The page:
This paper describes benchmark testing of a diffusive and an inertial formulation of the de St. Venant equations implemented within the LISFLOOD-FP hydraulic model using high resolution terrestrial LiDAR data.
The models are applied to a hypothetical flooding scenario in a section of Alcester, UK which experienced significant surface water flooding in the June and July floods of 2007 in the UK. The sensitivity of water elevation and velocity simulations to model formulation and grid resolution are analyzed.
The differences in depth and velocity estimates between the diffusive and inertial approximations are within 10% of the simulated value but inertial effects persist at the wetting front in steep catchments. Both models portray a similar scale dependency between 50 cm and 5 m resolution which reiterates previous findings that errors in coarse scale topographic data sets are significantly larger than differences between numerical approximations. In particular, these results confirm the need to distinctly represent the camber and curbs of roads in the numerical grid when simulating surface water flooding events.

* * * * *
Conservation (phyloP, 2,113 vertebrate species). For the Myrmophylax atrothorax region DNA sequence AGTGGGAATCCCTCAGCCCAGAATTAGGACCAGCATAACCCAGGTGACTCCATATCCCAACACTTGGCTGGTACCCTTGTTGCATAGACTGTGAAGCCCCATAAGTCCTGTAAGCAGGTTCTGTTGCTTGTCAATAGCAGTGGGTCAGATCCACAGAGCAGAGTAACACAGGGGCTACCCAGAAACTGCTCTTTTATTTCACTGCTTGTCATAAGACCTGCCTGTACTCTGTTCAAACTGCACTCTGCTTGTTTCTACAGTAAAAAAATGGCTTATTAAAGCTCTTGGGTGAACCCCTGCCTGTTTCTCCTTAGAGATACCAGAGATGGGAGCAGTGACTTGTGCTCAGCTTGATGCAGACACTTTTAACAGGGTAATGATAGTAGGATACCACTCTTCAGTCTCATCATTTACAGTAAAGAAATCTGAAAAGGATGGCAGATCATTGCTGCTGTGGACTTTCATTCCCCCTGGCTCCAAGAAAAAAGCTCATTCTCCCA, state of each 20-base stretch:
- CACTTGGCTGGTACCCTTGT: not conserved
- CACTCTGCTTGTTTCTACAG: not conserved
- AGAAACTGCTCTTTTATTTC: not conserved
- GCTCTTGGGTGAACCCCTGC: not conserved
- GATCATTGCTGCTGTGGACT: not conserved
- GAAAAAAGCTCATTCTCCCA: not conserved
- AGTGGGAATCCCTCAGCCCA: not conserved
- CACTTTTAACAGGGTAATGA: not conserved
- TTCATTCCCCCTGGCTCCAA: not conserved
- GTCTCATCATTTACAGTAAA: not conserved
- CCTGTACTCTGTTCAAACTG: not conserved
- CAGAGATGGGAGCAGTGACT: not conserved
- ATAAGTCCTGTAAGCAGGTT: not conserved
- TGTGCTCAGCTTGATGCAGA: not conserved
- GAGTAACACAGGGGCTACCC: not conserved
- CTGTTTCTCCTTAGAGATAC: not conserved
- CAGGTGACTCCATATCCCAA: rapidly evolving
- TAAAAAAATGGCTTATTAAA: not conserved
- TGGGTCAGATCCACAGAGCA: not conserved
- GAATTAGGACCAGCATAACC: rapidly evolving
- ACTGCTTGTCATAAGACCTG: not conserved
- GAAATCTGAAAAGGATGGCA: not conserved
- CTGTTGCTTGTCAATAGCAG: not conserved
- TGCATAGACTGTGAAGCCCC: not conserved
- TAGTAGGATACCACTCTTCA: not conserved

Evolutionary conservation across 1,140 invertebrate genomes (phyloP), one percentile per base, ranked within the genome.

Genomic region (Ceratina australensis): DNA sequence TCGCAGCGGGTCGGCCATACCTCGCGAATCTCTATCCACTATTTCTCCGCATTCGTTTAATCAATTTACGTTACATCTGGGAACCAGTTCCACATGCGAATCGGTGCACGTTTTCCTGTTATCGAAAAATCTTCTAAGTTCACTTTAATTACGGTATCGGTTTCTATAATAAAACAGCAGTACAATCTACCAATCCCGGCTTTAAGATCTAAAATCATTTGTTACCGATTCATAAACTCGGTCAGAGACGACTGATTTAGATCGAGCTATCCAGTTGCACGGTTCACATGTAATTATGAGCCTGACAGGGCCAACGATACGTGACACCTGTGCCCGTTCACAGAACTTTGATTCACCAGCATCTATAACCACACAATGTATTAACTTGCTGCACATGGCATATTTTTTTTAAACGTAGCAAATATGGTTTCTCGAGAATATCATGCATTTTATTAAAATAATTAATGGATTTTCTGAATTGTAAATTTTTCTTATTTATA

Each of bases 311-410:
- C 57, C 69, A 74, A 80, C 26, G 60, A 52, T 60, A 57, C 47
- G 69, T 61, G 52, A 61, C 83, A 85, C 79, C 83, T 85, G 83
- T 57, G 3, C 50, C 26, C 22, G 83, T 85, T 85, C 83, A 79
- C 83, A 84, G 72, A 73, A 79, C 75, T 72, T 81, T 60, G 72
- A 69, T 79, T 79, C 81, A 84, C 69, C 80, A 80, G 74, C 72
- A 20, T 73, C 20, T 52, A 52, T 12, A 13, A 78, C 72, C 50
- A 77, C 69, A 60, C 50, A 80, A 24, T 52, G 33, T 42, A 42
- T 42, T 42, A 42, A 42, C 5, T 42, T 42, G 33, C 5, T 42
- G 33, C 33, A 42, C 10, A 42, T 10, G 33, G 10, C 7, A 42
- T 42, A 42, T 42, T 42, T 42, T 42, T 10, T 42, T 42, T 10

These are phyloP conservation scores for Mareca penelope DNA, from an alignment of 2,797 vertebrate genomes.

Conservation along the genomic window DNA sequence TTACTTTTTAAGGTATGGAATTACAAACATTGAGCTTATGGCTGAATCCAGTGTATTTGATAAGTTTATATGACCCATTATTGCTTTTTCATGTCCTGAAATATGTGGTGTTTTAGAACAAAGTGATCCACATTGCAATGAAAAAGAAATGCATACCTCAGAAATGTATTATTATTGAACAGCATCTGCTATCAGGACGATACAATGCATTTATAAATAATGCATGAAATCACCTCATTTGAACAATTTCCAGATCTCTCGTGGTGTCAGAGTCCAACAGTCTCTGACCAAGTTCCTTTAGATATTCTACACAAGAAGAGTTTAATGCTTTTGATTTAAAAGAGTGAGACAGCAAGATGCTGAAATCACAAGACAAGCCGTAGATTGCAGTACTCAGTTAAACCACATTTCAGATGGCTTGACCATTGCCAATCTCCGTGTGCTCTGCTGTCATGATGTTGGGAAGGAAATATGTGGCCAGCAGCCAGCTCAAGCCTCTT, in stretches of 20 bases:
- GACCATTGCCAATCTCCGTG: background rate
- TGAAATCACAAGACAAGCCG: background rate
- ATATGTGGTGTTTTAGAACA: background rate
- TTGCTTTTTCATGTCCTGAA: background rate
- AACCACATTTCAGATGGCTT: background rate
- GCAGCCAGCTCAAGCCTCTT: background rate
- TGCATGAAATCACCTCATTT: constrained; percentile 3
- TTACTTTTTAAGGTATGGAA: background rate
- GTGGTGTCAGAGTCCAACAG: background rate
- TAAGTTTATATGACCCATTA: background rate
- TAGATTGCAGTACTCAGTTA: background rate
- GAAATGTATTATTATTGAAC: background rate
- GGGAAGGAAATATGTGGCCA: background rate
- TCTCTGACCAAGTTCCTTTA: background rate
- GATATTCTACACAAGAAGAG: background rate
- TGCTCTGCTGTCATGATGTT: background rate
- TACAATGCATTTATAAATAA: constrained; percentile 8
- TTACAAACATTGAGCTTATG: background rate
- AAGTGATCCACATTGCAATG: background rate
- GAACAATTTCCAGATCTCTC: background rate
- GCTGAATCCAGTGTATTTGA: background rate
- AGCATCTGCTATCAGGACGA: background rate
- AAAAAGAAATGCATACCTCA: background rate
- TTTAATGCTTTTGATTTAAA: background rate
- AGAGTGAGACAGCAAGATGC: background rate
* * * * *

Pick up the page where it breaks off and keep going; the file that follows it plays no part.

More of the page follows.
Furthermore, although water depth estimates at grid scales coarser than 1 m appear robust, velocity estimates at these scales seem to be inconsistent compared to the 50 cm benchmark. The inertial formulation is shown to reduce computational cost by up to three orders of magnitude at high resolutions thus making simulations at this scale viable in practice compared to diffusive models. For the first time, this paper highlights the utility of high resolution terrestrial LiDAR data to inform small-scale flood risk management studies.